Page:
Luke 1:26-38, Solemnity of the Blessed Virgin Mary
A majority of art representations we have of the Blessed Virgin Mary (BVM) is of the vulnerable and frail stereotype of a woman taking care of the child Jesus. But let us not forget that she can also be viewed as a woman of incredible strength and power. Entire armies would ask for her help before heading into battle–from Byzantium, through the crusades and up through the time of Imperial Russia. Eusebius interpreted Maryām asmar-yam (מר-ים) “drop of the sea,” based on מר mar, a rare biblical word for “drop” and ים yam “sea”, a name that had to go through a series of translations, including mistranslations. What we now have is the name Stella Maris “Star of the Sea,” that puts Mary as a powerful guide and protector of seafarers in particular. Magellan, who landed in the Philippine islands 500 years ago in March 1521, named two of his ships after Mary: Victoria (namesake of Santa Maria de la Victoria) and Conception. Out of the five ships that left Spain, only one, the Victoria, was able to return to Seville, Spain in 1522 to become the first ship to circumnavigate the earth.
I have grown to adore and cherish Mary through my many years as a Jesuit. Ialways look forward to celebrating mass on Marian feasts. I make it a point to pray one Hail Mary after the Prayers of the Faithful in every mass. There are times when I would ask myself, “Am I loving the BVM more than I should? Shouldn’t
that be for God alone?” Then I recalled what St Maximillian Kolbe, OFM once said, “Never be afraid of loving Mary too much. You can never love her more than Jesus did.”
For my eight-day annual retreat this year, I went to Mirador Jesuit Villa in Baguio City. This is the same hill that many pilgrims frequent to climb up to ask for favors from the BVM. When I woke up the first day of my retreat, I was moved to go to the grotto first where the seven-foot statue of Our Lady of Lourdes stood. Due to the pandemic, the place has been emptied of the usual pilgrims. For the first time, I had the whole place to myself and the BVM. If the stones could speak, they would have exclaimed words of delight upon seeing
the first pilgrim after a long time. Gazing at Mary’s face, I then started to pray by conversing with her in the manner of an Ignatian colloquy. I thanked her for everything. I was constantly addressing her as Mama. I thanked her specifically for the closeness that has grown in me and for considering me too as her son. At some point, I ran out of words to say so the water flowing from the rocks around the statue served as my prayer, “Let every drop of water express how much I cherish and adore you, Mama Mary.”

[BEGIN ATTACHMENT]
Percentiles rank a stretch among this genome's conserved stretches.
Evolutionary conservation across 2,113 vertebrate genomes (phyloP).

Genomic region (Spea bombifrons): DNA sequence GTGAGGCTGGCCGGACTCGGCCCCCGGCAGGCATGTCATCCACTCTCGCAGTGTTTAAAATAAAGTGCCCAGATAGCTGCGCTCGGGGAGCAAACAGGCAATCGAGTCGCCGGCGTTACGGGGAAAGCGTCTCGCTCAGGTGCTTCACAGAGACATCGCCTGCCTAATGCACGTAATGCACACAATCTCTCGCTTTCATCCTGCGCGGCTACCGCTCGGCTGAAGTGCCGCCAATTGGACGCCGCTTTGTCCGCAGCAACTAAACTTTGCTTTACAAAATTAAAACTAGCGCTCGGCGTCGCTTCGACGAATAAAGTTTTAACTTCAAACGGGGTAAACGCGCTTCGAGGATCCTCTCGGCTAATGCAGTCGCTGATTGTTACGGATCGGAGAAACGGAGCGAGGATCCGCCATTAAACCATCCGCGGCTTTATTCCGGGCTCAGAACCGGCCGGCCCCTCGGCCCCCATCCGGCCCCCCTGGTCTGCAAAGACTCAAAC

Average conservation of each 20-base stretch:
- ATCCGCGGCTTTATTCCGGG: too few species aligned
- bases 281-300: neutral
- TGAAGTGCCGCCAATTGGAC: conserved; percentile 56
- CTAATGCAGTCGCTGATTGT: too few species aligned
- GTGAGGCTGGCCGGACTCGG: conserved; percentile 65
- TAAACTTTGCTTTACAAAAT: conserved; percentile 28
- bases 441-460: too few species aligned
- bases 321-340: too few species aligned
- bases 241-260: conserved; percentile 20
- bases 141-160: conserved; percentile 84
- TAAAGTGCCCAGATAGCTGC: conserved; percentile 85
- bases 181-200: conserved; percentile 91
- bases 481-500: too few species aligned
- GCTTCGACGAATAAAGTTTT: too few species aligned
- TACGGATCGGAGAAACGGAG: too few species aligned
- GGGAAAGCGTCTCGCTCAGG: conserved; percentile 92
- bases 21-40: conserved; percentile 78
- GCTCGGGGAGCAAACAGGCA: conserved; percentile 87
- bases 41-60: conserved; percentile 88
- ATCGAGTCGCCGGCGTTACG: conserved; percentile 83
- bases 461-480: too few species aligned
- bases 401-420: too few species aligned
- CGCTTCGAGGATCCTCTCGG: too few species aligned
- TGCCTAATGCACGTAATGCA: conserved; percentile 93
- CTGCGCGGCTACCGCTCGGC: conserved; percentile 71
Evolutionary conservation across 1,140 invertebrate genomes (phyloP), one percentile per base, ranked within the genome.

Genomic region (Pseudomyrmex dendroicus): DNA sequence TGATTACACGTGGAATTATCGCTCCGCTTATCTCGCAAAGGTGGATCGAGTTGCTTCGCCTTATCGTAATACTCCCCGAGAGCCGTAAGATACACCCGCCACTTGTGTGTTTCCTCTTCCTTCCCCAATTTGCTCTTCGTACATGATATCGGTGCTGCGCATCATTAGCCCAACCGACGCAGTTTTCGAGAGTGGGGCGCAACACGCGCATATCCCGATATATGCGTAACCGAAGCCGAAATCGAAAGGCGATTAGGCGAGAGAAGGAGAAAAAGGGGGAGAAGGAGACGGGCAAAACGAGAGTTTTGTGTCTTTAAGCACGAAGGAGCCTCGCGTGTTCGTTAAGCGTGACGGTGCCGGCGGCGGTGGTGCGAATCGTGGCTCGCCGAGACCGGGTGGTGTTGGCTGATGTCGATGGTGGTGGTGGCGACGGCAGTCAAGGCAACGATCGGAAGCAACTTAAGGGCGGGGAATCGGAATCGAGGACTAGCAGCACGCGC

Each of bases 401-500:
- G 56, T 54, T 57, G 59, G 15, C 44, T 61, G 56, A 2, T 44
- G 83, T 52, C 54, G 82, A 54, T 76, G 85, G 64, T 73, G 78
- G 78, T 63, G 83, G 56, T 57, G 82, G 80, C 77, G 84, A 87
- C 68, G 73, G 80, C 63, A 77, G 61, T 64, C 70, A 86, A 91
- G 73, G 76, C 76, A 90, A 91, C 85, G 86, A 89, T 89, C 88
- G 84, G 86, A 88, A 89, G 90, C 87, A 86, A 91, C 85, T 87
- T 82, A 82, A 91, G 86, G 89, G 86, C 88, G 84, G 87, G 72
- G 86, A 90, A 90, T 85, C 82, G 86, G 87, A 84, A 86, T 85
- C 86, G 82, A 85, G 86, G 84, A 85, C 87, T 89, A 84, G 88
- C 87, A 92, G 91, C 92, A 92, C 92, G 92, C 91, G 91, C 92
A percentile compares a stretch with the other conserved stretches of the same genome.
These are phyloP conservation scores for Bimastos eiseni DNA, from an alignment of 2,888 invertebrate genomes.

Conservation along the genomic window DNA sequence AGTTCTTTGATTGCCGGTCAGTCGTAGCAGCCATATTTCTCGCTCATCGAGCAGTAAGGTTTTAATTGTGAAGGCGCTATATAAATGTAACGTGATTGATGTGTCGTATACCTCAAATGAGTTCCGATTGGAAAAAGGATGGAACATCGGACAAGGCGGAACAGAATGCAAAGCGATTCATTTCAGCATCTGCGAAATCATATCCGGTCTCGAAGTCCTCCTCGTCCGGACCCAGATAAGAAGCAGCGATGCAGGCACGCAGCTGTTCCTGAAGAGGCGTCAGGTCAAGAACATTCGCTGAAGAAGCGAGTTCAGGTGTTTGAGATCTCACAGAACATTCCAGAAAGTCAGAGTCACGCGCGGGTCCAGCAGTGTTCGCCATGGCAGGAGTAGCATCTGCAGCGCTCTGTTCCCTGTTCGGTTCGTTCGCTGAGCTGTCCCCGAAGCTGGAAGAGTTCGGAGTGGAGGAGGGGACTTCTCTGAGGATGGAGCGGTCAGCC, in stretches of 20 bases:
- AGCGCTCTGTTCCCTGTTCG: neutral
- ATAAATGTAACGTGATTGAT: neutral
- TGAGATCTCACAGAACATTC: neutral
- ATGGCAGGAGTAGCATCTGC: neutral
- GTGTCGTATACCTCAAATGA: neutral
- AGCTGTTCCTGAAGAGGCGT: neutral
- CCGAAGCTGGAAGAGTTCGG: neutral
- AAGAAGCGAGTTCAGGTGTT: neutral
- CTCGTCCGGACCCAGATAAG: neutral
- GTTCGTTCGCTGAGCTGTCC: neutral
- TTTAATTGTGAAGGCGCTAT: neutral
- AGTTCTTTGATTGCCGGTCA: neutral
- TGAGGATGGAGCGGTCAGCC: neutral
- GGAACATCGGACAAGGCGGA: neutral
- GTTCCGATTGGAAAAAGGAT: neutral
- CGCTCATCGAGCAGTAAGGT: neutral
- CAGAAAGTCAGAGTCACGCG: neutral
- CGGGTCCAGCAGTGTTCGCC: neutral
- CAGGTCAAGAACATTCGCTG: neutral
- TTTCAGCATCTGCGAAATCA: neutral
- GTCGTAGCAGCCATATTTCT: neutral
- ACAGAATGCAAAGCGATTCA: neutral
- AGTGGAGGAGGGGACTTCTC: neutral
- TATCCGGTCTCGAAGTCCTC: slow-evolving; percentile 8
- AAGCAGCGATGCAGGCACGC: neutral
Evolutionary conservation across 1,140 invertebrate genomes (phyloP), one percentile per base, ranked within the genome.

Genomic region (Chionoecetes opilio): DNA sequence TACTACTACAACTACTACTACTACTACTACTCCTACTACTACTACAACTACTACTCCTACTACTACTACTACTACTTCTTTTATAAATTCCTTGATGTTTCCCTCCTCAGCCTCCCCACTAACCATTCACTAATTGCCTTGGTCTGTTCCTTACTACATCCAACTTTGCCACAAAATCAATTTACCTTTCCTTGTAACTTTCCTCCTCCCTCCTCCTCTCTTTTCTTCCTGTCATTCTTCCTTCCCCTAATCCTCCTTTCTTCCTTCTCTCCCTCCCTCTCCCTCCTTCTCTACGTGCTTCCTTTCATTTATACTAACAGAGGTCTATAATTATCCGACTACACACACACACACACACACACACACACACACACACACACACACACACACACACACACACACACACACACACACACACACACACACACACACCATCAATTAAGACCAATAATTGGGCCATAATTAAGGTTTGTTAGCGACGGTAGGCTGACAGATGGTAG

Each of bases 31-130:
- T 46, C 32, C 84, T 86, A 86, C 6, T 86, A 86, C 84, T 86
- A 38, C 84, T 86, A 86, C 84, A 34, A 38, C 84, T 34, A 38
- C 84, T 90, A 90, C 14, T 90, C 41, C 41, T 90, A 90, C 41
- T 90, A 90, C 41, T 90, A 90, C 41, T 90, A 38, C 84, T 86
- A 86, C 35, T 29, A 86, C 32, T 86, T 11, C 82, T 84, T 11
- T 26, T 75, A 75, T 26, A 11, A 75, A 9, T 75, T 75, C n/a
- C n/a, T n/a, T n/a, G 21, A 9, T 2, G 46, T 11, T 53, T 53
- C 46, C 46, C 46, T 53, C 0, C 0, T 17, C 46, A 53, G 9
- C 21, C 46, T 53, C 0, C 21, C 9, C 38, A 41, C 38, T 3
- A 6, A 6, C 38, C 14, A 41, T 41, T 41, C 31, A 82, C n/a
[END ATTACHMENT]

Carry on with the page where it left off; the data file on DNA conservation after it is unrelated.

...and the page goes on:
I went inside the small chapel beside the grotto to greet the century-old image of her. I sat down at pew no. 15 right in front. I closed my eyes in prayer and imagined her face. Suddenly tears started to flow from my eyes, full of gratitude to her. I told her all the petitions of people I made a promise to offer. I knew with great certainty that she was hearing every prayer, even those unexpressed. I understood then how closeness to someone removes all doubts, separation and division. She told me that I should trust always in her Son to whom she feels closest. If my own closeness to Mary gives the surety of my prayers being heard, then this proves why Mary serves as the most powerful intercessor of all our prayers because of her closeness to God. Whatever prayer she hears, she cannot be stopped from running to her Son to share with Him all our joys and sorrows.
I gazed at her face now bearing a more pronounced smile. She said to me. “Look at me,” and as I looked at her face and especially her bright eyes, she showed me the face of her beloved Son. Indeed, she offered her face
to point me towards her Son. The enigma behind Mary, who may be both loved and shunned, is found in her closeness to God. This makes her not a simple,one-dimensional woman. She immersed herself, despite being immaculately conceived in the womb of St Anne, into the wide spectrum of human emotions. During the Annunciation, the angel told her, “Be not afraid,” because all the complex human emotions were seen on this strong woman’s face.
Pope Francis constantly invites all Christians to go to her especially during these difficult days. For us priests, it is very fitting to use a short prayer for the spiritual well-being of a penitent and as a form of dismissal for the Sacrament of Reconciliation: “May the Passion of our Lord Jesus Christ, the intercession of the Blessed Virgin Mary, and of all the saints, whatever good you do and suffering you endure, heal your sins, help you to grow in holiness, and reward you with eternal life. Go in peace.” Let us not be afraid to be close to Mary because closeness to Mary is closeness to God. Amen.